In an unexpected and poorly publicised move, Forestry Corporation NSW have apparently decided to restructure the hardwood side of its business. Shadow Minister Steve Whan indicated forestry workers have been told that ‘all jobs in the Hardwood Division will be declared vacant and they all have to contest new positions – with 40 less jobs to be available’.
While it’s uncertain why FCNSW has chosen this approach, improving manager and staff relations may be part of it. If I were, for example, Southern Region manager Mr Daniel Tuan, my preference would be for a significant improvement in the quality of information from staff.
On the information issue, OE&H researcher, Dr. Dan Lunney (et.al), have published an abstract titled, “Extinction in Eden: identifying the role of climate change in the decline of the koala in south-east NSW.” Although the paper is still being edited, the scope of the modeling and conclusions come largely from the results of community surveys, where evidence of koalas was ‘verified through interviews with survey respondents’.
One of these surveys, undertaken in 1991 and generously funded by woodchip company Harris-Diashowa, now South East Fibre Exports, provided the basis for implementing the NSW government’s formal koala conservation procedures – do nothing – that have prevailed since that time.
On this occasion the authors conclude that “Climate change, particularly drought and rising temperatures, has been a hitherto hidden factor that has been a major driver of the decline of the koala in the Eden region.” They suggest “Development of strategies to help fauna adapt to the changing climate is of paramount importance, particularly at a local scale.”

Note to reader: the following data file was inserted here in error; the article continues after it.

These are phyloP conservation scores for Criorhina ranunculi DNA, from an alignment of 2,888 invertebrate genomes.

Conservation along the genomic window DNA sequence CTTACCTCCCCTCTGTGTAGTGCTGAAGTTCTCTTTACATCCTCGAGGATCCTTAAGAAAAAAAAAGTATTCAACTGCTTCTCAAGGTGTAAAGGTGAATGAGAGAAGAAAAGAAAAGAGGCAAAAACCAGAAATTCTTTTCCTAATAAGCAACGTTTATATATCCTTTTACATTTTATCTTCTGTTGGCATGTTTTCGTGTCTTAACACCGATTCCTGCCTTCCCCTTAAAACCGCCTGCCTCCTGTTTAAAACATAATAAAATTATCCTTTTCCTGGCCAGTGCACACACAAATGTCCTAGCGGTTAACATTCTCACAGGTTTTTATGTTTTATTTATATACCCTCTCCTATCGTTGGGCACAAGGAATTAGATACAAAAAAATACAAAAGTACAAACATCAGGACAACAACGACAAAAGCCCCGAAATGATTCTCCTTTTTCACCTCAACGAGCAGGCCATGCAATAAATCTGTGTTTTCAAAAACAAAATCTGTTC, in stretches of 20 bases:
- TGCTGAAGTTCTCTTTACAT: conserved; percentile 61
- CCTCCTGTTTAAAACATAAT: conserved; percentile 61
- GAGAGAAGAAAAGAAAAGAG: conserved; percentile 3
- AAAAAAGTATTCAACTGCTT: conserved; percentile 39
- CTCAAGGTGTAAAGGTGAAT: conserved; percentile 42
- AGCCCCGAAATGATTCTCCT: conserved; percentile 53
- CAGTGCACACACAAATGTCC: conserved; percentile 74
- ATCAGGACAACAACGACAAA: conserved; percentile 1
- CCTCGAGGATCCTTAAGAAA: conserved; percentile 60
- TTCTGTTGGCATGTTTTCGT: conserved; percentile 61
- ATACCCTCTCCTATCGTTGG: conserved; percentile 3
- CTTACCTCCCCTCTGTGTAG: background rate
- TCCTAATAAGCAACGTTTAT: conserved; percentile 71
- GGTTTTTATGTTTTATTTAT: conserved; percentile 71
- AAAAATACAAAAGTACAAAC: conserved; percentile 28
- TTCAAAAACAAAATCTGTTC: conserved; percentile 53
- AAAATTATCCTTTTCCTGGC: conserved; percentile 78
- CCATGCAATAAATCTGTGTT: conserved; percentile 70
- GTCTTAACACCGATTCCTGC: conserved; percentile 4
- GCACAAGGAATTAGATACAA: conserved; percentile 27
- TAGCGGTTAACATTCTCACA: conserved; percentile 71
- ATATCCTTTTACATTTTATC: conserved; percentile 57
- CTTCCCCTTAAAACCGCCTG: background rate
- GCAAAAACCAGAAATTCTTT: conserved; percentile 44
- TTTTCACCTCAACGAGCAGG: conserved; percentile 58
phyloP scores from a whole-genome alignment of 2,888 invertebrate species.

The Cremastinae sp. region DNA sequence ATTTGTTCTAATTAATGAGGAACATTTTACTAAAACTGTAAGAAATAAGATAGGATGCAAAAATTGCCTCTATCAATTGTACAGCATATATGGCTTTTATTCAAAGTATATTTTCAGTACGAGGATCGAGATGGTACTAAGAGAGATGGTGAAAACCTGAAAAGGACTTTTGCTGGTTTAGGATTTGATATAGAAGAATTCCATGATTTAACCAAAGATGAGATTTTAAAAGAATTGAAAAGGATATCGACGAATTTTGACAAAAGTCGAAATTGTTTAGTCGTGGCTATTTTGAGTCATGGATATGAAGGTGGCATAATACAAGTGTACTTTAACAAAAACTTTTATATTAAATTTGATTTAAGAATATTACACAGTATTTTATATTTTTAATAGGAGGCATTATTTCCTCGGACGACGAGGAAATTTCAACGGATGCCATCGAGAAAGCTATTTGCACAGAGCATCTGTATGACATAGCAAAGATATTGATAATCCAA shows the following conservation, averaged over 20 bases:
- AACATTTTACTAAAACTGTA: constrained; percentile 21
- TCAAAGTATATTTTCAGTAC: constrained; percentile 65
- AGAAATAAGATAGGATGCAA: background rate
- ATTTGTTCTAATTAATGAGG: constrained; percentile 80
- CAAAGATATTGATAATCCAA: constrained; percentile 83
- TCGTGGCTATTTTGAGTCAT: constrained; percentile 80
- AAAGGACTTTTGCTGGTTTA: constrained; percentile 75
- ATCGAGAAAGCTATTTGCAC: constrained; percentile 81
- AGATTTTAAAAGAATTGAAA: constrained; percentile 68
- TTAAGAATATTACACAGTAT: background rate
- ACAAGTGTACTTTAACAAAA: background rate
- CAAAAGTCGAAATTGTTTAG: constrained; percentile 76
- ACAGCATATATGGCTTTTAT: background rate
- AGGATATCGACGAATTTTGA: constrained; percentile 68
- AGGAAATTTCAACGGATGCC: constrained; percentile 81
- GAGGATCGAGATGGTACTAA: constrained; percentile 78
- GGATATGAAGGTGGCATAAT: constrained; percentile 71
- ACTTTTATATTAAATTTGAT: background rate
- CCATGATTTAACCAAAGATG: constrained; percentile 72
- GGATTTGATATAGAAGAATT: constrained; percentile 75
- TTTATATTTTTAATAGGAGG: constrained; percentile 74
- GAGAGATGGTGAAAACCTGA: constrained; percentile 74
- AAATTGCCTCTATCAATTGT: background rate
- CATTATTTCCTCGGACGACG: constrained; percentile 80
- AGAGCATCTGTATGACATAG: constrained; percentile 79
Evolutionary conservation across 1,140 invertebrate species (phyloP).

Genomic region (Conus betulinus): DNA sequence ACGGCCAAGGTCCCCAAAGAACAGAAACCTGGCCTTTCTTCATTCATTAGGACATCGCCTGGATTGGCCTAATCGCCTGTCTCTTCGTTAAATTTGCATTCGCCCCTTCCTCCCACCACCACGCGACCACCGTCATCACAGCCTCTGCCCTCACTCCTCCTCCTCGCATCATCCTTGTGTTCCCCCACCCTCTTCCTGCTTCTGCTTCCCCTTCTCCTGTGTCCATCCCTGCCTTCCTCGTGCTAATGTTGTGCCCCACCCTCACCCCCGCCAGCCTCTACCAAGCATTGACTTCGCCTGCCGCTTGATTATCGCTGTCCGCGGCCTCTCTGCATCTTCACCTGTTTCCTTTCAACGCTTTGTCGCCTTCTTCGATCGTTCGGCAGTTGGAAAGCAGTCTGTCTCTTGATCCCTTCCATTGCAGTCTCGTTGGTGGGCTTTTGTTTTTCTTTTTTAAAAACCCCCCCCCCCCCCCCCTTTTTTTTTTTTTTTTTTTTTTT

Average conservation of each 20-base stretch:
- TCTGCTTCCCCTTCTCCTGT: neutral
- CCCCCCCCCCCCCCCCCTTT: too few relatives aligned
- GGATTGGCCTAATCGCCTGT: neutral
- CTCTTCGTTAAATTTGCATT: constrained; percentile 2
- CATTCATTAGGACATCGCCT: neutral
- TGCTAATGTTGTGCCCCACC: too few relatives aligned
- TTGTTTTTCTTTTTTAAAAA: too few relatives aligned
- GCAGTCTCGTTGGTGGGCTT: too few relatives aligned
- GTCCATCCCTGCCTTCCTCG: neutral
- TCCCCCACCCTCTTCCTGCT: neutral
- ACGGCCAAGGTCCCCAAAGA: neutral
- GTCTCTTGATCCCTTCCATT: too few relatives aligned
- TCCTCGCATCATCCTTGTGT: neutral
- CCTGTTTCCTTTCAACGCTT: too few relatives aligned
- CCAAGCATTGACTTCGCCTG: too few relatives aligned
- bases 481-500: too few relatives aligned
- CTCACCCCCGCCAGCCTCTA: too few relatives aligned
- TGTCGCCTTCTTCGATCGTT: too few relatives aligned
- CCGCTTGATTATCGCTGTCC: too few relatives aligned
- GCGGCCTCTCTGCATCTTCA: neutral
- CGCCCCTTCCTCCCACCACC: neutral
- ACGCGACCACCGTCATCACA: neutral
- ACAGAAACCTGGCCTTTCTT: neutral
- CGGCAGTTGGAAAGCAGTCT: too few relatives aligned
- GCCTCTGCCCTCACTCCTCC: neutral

With additional model inputs and given the first large dieback event occurred 17 years ago, an alternative conclusion could associate koala decline with long term soil degradation, such that forests become sources of atmospheric carbon rather than earth bound sequesters. From this perspective, the major driver of koala decline is habitat loss, so helping fauna to adapt to climate change is more about keeping trees alive, at a local and broader scale.
Regrettably, it’s hard to avoid the conclusion that the EPAs fixed licence prescriptions for logging preclude this understanding, due to perceptions the prescriptions are based on credible soil science and demonstrate sustainability.
Another widely held perception is the notion that trees, like people, reach a certain size and then stop growing. Some recent research adds to what was the ‘majority view . . . supported by previous research that, among other things, has shown as a tree gets older its growth rate per leaf decreases.’
As it turns out this isn’t the case, as lead author, Dr Nate Stephenson, a research ecologist with the US Geological Survey indicated, data collected from ‘650,000 individual trees from 403 species in both temperate and tropical areas’, confirmed that while leaves on older trees are less efficient – “A tree that is a metre in diameter has, on average, 100 times as much leave (sic) mass as one that is only 10 centimetres in diameter.” therefore “Old trees are the ones putting on the most bulk in old forests. They are the star players.”
The Maidens gum (E. maidenii) in the shot above has a diameter at breast height of just over a metre (1065mm), a girth of over 3 metres and is likely to have sequestered at least six tonnes of carbon, but it is threatened. In this case the threat is BMAD, and while looking forward to increased importance being placed on the issue, getting strategies from the government to address it may require more than a clean out.